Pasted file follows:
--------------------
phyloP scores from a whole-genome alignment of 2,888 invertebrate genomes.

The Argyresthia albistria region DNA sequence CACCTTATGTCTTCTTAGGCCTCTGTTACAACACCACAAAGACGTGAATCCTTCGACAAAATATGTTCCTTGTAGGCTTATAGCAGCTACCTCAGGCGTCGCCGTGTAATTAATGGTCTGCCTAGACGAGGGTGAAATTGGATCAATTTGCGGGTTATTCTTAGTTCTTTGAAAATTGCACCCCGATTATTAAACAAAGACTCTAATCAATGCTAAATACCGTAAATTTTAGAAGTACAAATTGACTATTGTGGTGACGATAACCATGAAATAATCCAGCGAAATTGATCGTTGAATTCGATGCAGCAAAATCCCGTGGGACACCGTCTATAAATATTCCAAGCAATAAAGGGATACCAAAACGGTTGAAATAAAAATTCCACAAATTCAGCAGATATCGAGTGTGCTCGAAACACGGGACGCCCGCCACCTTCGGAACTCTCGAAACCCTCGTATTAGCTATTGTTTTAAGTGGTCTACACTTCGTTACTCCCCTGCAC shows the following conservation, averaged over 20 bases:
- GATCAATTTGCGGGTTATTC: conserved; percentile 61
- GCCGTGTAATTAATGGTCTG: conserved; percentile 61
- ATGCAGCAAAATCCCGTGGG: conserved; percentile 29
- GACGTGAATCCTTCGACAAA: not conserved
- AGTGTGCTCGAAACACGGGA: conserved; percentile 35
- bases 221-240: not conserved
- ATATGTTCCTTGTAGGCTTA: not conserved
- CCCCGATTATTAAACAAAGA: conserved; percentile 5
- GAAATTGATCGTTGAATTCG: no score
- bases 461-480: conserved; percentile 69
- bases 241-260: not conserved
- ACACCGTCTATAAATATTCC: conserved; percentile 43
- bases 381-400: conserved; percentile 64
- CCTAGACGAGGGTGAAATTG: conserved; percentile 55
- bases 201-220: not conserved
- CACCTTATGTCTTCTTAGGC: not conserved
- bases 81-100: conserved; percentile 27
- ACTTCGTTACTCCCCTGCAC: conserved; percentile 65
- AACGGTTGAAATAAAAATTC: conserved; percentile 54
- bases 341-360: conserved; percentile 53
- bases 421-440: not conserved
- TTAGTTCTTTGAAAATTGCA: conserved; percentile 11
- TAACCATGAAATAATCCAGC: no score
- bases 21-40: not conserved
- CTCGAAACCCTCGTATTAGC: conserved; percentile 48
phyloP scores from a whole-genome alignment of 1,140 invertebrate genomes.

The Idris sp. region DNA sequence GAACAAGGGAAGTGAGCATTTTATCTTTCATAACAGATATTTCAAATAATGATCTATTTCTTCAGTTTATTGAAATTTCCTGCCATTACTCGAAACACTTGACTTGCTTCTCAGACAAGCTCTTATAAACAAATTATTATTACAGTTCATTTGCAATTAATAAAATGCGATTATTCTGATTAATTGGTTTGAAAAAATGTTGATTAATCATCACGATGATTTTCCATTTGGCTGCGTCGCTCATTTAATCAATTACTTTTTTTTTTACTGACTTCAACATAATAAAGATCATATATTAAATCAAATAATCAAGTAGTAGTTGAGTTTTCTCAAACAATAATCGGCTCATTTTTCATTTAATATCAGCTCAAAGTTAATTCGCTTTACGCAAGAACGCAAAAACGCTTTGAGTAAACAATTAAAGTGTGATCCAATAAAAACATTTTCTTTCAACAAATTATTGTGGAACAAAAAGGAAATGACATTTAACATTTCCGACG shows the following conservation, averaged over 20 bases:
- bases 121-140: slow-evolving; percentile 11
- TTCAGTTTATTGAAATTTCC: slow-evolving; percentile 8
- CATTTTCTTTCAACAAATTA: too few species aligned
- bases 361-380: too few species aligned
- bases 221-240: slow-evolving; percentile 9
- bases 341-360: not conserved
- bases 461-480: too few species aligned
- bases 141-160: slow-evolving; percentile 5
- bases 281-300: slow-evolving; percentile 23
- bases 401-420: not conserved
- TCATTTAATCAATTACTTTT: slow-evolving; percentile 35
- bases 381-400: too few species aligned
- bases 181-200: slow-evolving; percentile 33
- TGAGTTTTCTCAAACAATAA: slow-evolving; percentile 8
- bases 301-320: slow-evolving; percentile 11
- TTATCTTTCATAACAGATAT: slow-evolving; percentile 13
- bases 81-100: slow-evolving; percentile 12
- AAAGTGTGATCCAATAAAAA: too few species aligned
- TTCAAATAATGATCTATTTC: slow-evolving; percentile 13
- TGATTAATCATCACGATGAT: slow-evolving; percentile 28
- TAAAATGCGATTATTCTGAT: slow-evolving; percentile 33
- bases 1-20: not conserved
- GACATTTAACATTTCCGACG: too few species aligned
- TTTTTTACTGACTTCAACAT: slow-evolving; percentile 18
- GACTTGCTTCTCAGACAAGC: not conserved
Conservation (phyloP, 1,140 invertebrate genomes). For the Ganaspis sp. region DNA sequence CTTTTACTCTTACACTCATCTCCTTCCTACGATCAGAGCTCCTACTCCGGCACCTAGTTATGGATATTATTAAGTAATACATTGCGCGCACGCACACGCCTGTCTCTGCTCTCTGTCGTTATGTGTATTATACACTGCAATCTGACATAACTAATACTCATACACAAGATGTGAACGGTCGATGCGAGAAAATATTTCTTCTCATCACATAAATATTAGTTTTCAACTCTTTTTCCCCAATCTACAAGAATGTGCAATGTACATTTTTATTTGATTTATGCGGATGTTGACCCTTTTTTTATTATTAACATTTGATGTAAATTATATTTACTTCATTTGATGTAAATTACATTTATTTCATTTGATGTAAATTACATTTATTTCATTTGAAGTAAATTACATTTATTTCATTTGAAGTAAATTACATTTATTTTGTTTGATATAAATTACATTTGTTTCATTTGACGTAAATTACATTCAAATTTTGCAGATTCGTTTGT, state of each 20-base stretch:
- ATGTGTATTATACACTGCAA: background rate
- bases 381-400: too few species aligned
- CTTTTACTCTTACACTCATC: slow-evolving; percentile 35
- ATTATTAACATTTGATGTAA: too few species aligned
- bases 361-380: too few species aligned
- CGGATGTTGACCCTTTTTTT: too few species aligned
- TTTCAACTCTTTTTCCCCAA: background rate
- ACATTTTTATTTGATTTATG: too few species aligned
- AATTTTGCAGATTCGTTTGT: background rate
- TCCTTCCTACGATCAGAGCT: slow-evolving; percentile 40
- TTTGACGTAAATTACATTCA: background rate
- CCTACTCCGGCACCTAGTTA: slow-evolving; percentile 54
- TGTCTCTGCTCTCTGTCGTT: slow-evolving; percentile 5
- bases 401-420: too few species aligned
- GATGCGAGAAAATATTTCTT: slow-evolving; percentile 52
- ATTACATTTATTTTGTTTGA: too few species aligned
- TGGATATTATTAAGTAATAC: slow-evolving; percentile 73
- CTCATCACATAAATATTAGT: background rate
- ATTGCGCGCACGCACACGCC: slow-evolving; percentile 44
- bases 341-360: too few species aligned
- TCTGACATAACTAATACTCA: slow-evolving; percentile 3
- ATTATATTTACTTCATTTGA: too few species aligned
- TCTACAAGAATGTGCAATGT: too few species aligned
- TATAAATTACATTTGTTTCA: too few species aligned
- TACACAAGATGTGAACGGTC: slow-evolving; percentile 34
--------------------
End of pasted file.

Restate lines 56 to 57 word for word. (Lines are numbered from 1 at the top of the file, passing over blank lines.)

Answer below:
- ATGTGTATTATACACTGCAA: background rate
- bases 381-400: too few species aligned